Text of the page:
Repetitive stress disorders (RSDs) are conditions caused by the continuous and repetitive use of muscles, tendons, ligaments, joints and nerves. They can occur in nearly every area of the body, but the most common areas are the wrist (Carpal Tunnel Syndrome), neck and low back. The symptoms of tightness, stiffness, numbness, pain or discomfort, tingling or loss of strength and stability are due to an inflammatory breakdown of that particular body part. RSDs will develop over long periods of time and are chronic in nature. This is why it is necessary to get up and move often throughout the day and to incorporate a regular stretching program which will relax and release accumulated stress and tension.
Common causes can occur from over-activity involving constant repetitiveness, lifting heavy loads or improper body mechanics. How you sit, stand, grip, lift, carry, type, sew, repair, pull, push, assemble, or play a sport has an inherent risk of injury, particularly if there are faulty body mechanics and or the absence of adequate rest. This can result in postural overload or chronic muscular fatigue.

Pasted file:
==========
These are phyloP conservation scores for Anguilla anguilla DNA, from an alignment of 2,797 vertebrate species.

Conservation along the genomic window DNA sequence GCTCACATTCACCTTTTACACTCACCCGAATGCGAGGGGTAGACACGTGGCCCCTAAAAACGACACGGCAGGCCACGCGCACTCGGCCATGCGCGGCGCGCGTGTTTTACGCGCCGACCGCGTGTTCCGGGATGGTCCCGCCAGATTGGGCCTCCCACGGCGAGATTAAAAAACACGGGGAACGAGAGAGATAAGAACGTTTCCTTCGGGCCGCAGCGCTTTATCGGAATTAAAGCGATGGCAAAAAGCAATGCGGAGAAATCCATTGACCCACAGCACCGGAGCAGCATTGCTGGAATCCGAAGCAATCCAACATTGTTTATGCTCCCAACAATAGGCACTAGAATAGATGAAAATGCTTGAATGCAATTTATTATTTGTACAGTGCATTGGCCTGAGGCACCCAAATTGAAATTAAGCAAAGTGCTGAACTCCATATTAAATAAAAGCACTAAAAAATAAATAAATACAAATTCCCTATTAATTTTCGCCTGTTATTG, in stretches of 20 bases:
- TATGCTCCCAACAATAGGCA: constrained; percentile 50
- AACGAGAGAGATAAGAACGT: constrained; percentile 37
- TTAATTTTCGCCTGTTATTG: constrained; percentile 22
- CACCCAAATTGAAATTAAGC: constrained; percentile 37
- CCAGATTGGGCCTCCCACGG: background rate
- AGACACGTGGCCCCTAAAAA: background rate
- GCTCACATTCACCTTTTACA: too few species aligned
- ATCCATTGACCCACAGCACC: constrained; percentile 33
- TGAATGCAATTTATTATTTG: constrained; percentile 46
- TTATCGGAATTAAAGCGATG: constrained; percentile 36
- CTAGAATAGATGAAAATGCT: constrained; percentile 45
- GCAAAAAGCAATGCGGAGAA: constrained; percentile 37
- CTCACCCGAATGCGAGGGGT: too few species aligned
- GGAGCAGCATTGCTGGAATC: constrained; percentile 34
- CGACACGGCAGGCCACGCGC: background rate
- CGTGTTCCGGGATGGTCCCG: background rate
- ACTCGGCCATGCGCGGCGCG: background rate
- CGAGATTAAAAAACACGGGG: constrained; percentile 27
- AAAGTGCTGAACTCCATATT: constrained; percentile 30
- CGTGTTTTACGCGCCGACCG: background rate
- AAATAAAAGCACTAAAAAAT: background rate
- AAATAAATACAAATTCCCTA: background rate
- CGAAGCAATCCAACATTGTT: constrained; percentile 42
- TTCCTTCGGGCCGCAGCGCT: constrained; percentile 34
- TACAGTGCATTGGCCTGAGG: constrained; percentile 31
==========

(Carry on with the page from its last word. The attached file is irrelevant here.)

Because stretching affects the muscles, joints, and tendons, the first line of defense against RSDs is to stretch daily to prevent, or at least reduce the risk of creating a RSD somewhere in your body. This stretching should be coupled with adequate rest in order for the body to repair itself and recover from the repetitive activity.
Another line of defense against RSDs is good posture. This comes from an awareness of your body position, how long you stay immobile, and how much excess stress influences your activity. Simple adjustments to your chair or desk height, or repositioning your equipment to a more accessible position, can help in eliminating muscular problems.
While some occupations and certain body types have a greater risk of creating a RSD, all RSDs are preventable at some point in time. If you begin performing a new activity incorrectly, the chance of preventing a problem in the future is diminished. If you work or play so hard and for so long that you never allow yourself time to rest and recover, then the odds of you creating a RSD increase dramatically. Working and playing to the best of your ability requires obeying basic biomechanical principles in order not to injure yourself unnecessarily. Remember, you were not born with back pain or Carpal Tunnel Syndrome, and many people never get a RSD in their life, so why should you?
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